William Jones (1839 to 15th April 1913)



Have you ever seen the 1964 film Zulu? It was based on a real event and the actor Richard Davies portrayed the man who lies in here - William Jones.  It’s a bit of a miracle he survived to live on after his act of bravery.


He was in the British Army during the Zulu War and on Thursday 23rd January 1879 at Rorke's Drift in South Africa he should have died a savage death. He was one of 131 people at a hospital (39 were patients) when 4000 Zulus attacked them. They were intent on killing every patient, doctor and nurse. The attack lasted through the evening and night. William helped fight them off (probably with a tomahawk, knife or spear) while six patients were removed and saved from death. The seventh was delirious and wouldn’t get out of bed. When William returned to the ward to retrieve him he saw he’d been stabbed to death. How William survived this attack is incredulous – there were thirty Zulus for every person in the hospital.


Life after the army was rather threadbare for William. He was treated in hospital for chronic rheumatism which said came from standing guard through countless cold and wet nights. Before being discharged from hospital he received a Victoria Cross medal from Queen Victoria at Windsor Castle. He left the Army due to his rheumatism but found it difficult to find regular employment. He did some acting and also toured with Buffalo Bill's Wild West Show. He lived in Birmingham for a while before moving back up North. Financially desperate he pawned his Victoria Cross (it’s now in the South Wales Borderers Museum in Powys in Wales and worth about £120,000.) He died at his daughter’s home in Ardwick in Manchester aged 73.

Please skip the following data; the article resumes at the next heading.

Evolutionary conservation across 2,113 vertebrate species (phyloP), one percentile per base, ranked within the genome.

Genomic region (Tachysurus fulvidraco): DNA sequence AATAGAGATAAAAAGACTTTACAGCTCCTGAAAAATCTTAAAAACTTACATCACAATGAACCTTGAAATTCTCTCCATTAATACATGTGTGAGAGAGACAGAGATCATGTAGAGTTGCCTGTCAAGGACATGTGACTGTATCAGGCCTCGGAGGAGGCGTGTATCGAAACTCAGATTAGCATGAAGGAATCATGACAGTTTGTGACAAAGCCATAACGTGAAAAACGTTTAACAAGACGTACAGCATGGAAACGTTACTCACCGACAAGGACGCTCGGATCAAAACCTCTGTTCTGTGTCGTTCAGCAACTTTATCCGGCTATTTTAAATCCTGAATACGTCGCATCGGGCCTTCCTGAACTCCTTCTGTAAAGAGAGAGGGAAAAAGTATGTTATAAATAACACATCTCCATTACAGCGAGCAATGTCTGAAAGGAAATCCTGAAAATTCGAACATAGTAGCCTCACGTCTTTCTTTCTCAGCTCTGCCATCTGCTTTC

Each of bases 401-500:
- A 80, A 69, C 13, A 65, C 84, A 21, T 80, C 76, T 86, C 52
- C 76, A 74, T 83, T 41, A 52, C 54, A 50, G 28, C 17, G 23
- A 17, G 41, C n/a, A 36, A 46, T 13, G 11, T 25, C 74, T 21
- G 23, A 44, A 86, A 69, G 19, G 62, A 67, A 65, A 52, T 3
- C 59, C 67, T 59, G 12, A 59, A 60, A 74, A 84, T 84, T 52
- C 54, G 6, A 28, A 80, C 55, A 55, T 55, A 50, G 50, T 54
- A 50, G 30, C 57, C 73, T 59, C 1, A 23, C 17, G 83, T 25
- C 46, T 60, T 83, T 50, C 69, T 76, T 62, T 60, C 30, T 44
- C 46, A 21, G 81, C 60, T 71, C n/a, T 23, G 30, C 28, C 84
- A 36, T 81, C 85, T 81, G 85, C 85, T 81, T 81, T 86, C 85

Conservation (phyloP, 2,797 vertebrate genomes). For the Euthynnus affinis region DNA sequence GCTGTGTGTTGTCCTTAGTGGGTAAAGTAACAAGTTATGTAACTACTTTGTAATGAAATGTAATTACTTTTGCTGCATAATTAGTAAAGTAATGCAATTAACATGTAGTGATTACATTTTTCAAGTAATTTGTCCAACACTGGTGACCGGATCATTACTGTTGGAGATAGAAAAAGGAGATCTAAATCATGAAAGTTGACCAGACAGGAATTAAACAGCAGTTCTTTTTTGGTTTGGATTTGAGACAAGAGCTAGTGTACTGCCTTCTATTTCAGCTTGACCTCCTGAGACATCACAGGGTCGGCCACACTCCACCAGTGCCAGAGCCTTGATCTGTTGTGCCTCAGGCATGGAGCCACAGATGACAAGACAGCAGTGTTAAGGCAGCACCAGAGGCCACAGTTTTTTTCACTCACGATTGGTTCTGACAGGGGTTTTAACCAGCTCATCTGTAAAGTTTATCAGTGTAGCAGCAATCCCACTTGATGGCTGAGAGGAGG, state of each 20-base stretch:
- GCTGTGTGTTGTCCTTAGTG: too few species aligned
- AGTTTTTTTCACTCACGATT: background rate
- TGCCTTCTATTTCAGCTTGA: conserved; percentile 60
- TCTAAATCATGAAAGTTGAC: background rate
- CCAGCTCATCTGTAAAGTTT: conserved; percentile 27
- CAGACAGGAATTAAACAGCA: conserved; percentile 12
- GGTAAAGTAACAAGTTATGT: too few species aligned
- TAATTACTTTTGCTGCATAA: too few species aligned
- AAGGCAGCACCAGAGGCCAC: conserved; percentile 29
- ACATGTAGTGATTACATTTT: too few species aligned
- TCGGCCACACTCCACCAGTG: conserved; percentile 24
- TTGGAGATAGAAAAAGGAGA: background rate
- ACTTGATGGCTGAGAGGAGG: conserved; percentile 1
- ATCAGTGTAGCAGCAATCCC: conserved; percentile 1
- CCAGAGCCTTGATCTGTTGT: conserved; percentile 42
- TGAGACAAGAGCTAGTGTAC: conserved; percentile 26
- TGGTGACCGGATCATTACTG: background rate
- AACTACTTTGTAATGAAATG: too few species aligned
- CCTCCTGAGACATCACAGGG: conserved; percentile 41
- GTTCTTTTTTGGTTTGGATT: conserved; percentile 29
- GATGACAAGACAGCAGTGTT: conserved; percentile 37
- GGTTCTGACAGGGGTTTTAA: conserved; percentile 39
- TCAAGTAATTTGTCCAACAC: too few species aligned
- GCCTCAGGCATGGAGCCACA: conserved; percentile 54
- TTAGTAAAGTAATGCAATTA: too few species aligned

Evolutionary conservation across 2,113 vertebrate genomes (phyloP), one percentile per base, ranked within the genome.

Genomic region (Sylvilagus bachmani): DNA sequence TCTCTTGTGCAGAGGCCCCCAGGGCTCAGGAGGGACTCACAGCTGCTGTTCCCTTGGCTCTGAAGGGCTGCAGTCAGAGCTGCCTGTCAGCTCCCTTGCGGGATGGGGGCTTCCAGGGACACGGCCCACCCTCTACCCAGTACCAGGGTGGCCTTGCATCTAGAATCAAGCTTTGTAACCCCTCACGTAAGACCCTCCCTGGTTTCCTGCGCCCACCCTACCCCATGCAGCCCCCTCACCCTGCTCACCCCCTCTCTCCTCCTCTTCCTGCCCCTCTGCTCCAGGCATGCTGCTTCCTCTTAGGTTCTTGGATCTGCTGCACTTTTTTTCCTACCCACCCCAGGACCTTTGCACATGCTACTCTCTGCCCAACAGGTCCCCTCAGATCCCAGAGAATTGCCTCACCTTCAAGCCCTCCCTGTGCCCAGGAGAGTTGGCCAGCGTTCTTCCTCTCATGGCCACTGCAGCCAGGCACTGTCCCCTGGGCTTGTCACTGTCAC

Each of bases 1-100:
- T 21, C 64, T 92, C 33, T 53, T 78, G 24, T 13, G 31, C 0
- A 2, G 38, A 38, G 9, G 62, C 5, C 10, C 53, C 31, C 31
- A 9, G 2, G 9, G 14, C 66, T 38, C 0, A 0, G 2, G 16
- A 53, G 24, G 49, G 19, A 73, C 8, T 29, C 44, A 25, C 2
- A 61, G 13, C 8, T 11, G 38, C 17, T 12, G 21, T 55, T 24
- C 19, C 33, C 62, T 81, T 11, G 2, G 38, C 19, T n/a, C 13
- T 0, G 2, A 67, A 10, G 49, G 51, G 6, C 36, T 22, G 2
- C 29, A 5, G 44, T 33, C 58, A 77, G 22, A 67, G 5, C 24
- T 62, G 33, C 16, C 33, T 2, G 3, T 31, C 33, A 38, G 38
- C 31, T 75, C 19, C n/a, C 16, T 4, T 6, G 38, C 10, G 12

I found this cemetery in a rough industrial area on the outskirts of Manchester city. It was getting dark and packs of kids on bikes were hanging around so I took the Sat-Nat off the windscreen before searching for the grave. It’s a large long cemetery with two entrances to manage its visitors. Thankfully I spotted the grave down at one end – the red wreath would beckon over any grave-hunter. From a distance it looked to be alone but as I strolled to it I saw it was among many other dead folk, none with vertical headstones. William was so poor when he died he was given a paupers burial and it was only after four years of campaigning the headstone was added.


I just about got out of the cemetery before a man dressed as a policeman locked the gates. He was an ex-soldier and he took my website address so he could look up other VC dudes.


Looking looking

Found him…

The cemetery next to industrial buildings and is usually deserted over the weekends…